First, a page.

Universities have been able to close down most of the programs specializing in what we used to call ‘high theory’ (a better term than Grievance Studies, I’d say), even when they were well-run and popular. Even when they made money. It became suspiciously cool, suspiciously fast for humanities academics to admit they hated reading the classics of left-wing cultural studies. It’s no exaggeration to say most now don’t do it at all — or it’s treated as a vestigial limb. Many of us now working in these places will readily admit �� some things have survived to be genuinely better. Fewer cult movements around feverish writers, and more tactical work around big social needs. Great.

But so, so much is vastly worse. Waves of very political budget cuts, very political interference, and workplace regulation regimes that chase away talented people and keep the academy distant, disempowered, and limp. Academic journals are a industrial model of publication run by huge indifferent corporations mostly using the free labor of grad students. For some, you pay hundreds to publish yourself. Or you pay hundreds to have your work in public.

Pluckrose, Lindsay, and Boghossian will tell you that the crisis in the humanities they’ve ginned up is very current and real, but things get real curious when you scratch the surface. Jason Wilson’s piece in the Guardian from March outlines how the right-wing outrage machine draws in media hucksters and funds right-wing campus activists alike. In that piece, Boghossian is quoted as saying that the target of his hoaxes is “all disciplines infected by postmodernism, and women’s studies and gender studies in particular.” That’s right — hoaxes, plural. Last year, Boghossian and Lindsay employed the same tactic with a fake paper that argued the penis is less of a physical organ than it is something “a social construct isomorphic to performative toxic masculinity.”

Sensing a theme yet? Their long-running, multi-year media circus, based upon a deeply-held well... grievance, resonates with the broadly-held suspicions that some of the stuff that happens on campus is a bit crap — and anything remotely feminist comes first. Because looking around at the world in late 2018, gender doesn’t seem to be any kind of problem for anybody.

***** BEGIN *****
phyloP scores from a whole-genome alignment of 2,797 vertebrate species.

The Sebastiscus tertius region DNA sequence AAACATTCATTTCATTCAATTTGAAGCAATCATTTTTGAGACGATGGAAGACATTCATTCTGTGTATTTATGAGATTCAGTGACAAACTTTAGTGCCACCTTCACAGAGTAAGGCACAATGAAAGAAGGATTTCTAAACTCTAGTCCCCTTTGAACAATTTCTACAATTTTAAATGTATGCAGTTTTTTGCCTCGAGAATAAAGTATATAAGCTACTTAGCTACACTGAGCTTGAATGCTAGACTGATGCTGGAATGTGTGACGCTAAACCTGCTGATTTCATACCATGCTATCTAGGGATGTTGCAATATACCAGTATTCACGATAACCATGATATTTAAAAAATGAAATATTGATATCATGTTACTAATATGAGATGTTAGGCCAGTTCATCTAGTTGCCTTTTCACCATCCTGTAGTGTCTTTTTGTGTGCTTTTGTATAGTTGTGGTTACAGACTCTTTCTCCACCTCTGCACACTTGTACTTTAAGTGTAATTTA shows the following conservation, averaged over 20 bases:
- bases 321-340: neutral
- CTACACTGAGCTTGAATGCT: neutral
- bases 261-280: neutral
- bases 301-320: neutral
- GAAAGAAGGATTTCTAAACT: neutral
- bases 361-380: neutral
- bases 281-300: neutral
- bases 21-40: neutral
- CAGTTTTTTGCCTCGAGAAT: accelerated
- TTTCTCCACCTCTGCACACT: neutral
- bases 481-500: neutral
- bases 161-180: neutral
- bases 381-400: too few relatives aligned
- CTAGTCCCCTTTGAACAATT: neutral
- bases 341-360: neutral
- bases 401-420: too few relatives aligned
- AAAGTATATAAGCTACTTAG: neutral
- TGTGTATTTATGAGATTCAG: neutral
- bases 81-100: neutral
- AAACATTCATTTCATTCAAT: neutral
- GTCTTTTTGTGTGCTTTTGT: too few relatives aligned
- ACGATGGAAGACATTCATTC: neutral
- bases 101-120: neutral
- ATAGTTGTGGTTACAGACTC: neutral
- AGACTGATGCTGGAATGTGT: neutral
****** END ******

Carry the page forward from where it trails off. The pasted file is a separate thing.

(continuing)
But — and I say this confidently — nobody in the humanities actually reads journals the way they do in science. You search journal databases by keywords. You read one paper from a new journal issue. You use what works. You skip over the paper that’s obviously rushed. You know that, in many areas, much more effort goes into book chapters. You know that some journals barely peer-review at all. This includes science journals, where hoaxes have also been perpetrated.

The hoaxers know all of this very well; they’re anything but stupid. The goal is plainly obvious: They don’t want these fields to exist. They want them off campus. One of the weirdest and most telling parts of their manifesto lament the influence of Robin DiAngelo’s ‘white fragility’ concept which has moved from academic work, into several books, and has found its way into street protests and activist movements. They warn against doing useless work, but definitely don’t make popular work either.

Besides, if there’s a crisis in the humanities, everything else is on fire. Science’s emerging ‘replication crisis’ — the inability for many academic scientific results to be repeated — is monstrous in scope and consequence. Huge chunks of economics work are bought and paid for to support the status quo. The hits keep on coming.

The humanities are still a real ten-ton headache for the right. Despite the vanity of the few surviving true believers, the real threat is from each year’s incoming students. They want to study pop culture, they want to study film, they want to study videogames (God forbid), they still want to study literature and poetry and paint — and yes, they want to study gender. More than many inclined to left activism on campus even know. Students want answers in a disintegrating world. They want what ideas about race and class and gender can provide. Amongst it all, they often want something punchy and threatening — something useful.

Christian McCrea writes on technology, politics, film, and videogames. He is also one of those suspect humanities academic types. His first academic book, a deep study of David Lynch's Dune (1984), will be released in early 2019.